How to Buy a House When Renting Another Property

    Many home sellers think briefly for a moment about renting out their house rather than selling. So why do so many choose not to? Is it not quite the moneymaker they want it to be – or is the process just too overwhelming for them to move forward with? A rent vs. sell calculator can certainly help, as well as a close examination of your circumstances, including your qualification for a second loan, tax implications and your tolerance for the inconveniences of serving as a landlord. If you’re wondering, “Should I sell my house?” – read on.

    Real Estate Agent with Clients Capital Gains

    Once you rent out your old home, it becomes an investment property to you and in the eyes of the law. That means you must pay capital gains once you sell. For example, if you paid $250,000 for a home, and then you lease it out for five years until selling for $350,000, you’ve made $100,000 – but you must pay taxes on all of it. That can take a big chunk out of your profit, especially when you take into account the interest paid – at a higher rate than on your primary mortgage. The good news is that you can write off the home maintenance and home improvement costs you’ve paid.

    Qualifying for a Second Loan

    Not all homeowners can get approved for a second mortgage to finance their new home when renting out an old one. First, you must have 30 percent equity in the home you want to lease. You can count a portion of future proceeds from renting the home when qualifying income-wise, but you’ll pay a higher interest rate on the rental mortgage than you will on your primary mortgage. The mortgage company rightly believes that a loan recipient is more likely to default on a nonprimary mortgage – that is, it’s much easier to quit paying a mortgage on a home you don’t live in rather than risk getting kicked out of a house where you do live.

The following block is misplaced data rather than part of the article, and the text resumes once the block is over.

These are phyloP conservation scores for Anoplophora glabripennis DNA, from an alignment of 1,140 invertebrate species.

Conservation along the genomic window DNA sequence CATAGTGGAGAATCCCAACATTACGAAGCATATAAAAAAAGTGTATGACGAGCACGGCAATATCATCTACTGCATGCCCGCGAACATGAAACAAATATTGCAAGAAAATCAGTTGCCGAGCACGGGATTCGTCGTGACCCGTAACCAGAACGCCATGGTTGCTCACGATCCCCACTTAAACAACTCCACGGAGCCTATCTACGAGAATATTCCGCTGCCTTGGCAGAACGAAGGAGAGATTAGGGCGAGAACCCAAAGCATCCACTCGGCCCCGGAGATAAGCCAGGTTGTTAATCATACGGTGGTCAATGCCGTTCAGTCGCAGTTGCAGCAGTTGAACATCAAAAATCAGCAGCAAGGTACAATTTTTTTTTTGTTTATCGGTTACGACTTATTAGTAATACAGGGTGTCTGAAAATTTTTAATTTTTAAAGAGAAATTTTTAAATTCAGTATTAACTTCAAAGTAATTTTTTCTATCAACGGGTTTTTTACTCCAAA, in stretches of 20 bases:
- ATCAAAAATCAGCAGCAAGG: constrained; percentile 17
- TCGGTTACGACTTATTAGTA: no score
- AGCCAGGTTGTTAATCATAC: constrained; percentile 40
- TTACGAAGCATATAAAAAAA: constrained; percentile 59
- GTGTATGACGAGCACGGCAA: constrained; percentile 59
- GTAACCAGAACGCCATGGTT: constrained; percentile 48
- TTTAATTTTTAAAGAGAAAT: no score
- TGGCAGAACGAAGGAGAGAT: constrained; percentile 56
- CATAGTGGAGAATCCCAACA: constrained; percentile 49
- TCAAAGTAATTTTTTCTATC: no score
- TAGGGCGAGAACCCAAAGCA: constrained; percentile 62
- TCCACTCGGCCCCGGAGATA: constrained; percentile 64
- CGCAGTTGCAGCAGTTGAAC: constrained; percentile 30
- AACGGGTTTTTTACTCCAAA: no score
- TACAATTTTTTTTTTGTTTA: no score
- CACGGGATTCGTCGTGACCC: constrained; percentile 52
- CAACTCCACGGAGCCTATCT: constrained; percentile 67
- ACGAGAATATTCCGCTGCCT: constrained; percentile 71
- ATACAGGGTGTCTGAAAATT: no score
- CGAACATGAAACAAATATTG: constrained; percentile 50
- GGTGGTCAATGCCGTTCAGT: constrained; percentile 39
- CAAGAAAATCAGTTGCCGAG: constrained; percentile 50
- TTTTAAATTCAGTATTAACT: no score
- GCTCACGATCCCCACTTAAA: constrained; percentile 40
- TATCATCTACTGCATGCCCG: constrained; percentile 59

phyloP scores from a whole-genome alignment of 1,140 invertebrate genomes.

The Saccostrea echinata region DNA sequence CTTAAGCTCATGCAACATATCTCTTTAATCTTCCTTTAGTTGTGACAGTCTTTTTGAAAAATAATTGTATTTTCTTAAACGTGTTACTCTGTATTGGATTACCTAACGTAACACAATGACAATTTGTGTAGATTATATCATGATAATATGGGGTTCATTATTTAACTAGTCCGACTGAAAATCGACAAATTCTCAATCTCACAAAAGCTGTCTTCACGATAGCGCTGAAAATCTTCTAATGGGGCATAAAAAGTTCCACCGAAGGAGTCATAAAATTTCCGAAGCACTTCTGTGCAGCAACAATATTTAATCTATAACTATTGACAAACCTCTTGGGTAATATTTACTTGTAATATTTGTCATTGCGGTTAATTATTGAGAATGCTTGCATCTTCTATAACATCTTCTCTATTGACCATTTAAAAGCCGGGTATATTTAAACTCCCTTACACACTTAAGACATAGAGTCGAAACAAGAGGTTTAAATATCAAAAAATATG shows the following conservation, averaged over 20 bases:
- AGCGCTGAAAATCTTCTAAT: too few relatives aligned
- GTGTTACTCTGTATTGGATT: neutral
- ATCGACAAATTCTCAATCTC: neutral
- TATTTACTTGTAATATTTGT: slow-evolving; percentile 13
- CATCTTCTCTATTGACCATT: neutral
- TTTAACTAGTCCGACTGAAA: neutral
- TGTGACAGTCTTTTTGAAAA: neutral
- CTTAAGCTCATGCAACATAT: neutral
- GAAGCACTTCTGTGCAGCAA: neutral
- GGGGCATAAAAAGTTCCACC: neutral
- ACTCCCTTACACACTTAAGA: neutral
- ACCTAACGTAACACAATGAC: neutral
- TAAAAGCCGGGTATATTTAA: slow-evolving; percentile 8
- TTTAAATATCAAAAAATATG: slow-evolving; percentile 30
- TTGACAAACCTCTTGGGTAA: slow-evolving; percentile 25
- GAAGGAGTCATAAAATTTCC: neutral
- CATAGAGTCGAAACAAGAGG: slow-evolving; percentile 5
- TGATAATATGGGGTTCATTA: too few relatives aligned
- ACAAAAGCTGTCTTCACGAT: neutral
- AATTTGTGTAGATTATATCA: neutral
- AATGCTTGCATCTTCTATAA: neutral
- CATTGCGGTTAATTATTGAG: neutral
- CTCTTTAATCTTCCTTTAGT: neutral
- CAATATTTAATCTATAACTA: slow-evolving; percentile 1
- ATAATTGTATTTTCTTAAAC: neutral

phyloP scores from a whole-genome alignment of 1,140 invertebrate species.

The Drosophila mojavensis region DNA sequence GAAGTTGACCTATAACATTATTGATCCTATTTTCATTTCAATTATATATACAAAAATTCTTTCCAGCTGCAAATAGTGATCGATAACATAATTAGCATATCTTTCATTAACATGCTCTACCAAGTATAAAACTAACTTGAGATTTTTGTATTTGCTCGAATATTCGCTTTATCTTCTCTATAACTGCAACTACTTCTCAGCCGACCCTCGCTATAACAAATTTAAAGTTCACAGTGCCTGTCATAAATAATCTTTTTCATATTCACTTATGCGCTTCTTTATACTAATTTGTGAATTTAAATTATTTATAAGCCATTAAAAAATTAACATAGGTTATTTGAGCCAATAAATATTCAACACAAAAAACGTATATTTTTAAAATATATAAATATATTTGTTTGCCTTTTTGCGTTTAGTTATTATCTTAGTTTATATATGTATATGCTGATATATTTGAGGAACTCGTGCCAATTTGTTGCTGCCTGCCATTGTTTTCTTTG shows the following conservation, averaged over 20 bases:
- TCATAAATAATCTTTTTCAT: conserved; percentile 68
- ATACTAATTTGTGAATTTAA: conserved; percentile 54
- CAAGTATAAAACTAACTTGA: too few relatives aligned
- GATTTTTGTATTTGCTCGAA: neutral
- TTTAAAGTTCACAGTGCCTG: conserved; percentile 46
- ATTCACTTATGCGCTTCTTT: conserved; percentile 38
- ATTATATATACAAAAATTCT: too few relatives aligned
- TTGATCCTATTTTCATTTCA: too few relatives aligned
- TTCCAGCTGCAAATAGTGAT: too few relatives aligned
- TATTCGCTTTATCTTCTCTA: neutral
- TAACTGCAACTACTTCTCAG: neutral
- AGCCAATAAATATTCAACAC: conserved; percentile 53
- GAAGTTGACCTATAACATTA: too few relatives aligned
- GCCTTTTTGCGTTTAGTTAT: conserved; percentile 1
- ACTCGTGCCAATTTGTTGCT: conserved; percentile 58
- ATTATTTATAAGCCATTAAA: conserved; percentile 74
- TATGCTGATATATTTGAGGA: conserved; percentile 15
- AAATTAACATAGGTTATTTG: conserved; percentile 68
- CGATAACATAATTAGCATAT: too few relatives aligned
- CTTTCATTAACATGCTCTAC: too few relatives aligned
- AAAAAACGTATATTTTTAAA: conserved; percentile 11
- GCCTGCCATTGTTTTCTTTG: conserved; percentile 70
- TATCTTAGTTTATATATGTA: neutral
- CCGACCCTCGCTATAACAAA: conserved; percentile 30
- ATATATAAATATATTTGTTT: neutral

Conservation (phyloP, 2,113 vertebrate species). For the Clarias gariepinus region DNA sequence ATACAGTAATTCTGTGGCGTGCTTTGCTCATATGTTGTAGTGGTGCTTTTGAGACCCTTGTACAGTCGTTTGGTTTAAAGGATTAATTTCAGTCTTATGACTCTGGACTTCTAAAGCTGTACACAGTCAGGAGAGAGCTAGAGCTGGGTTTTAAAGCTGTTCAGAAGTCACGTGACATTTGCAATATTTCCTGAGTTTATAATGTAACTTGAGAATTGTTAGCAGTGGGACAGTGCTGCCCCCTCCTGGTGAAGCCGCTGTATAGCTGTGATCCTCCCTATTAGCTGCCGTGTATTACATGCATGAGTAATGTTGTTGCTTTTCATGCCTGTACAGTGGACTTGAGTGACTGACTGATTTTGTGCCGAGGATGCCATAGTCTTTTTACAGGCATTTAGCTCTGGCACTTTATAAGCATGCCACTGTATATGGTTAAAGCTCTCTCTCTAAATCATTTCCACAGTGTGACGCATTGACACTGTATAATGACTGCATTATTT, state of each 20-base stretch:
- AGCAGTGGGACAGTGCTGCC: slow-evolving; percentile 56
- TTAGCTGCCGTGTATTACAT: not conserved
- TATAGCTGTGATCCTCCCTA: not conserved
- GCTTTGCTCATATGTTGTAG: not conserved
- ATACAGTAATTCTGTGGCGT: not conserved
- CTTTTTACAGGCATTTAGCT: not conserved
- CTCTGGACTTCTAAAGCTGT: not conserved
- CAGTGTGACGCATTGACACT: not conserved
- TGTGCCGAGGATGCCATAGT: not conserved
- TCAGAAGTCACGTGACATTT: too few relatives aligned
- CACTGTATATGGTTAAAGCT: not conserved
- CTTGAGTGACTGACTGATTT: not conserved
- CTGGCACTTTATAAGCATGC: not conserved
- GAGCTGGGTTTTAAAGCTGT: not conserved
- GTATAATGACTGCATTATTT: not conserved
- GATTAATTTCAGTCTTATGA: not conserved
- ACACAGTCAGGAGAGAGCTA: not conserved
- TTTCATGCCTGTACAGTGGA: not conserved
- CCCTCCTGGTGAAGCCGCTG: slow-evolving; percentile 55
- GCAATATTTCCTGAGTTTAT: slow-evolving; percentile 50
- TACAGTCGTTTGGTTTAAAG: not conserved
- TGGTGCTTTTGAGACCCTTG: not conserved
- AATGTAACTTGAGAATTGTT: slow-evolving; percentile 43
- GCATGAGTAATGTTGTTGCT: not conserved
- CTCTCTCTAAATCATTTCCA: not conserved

Leasing and Vacancy

    Even if you are counting on future rental income to make the arrangement work, there’s no guarantee you’ll have that income. What if the rental market tanks and you can’t find someone to lease your home? You still have to pay the mortgage, taxes, insurance and upkeep, but there’s no rental income to offset it. Are you prepared to absorb those costs? Know the market before you get in over your head.

    Are You Ready to be a Landlord?

    The landlord role isn’t a perfect fit for everyone. You can, of course, hire a property management company that takes care of maintenance and upkeep, as well as some service providers that help with leasing, but all that service takes a chunk out of your margin. You need to consider how willing you are to serve as a landlord to demanding tenants, or how prepared you are to pay for someone to take care of that aspect for you.

    Get Expert Advice

    At CENTURY 21 Core Partners, we offer a team of real estate professionals who know the York, Pennsylvania, market inside and out. If you’re considering leasing your current home and moving into a new one, one of our agents can walk you through the process and help you consider the implications.

    Contact us today for expert advice on leasing a home when you purchase a new one.

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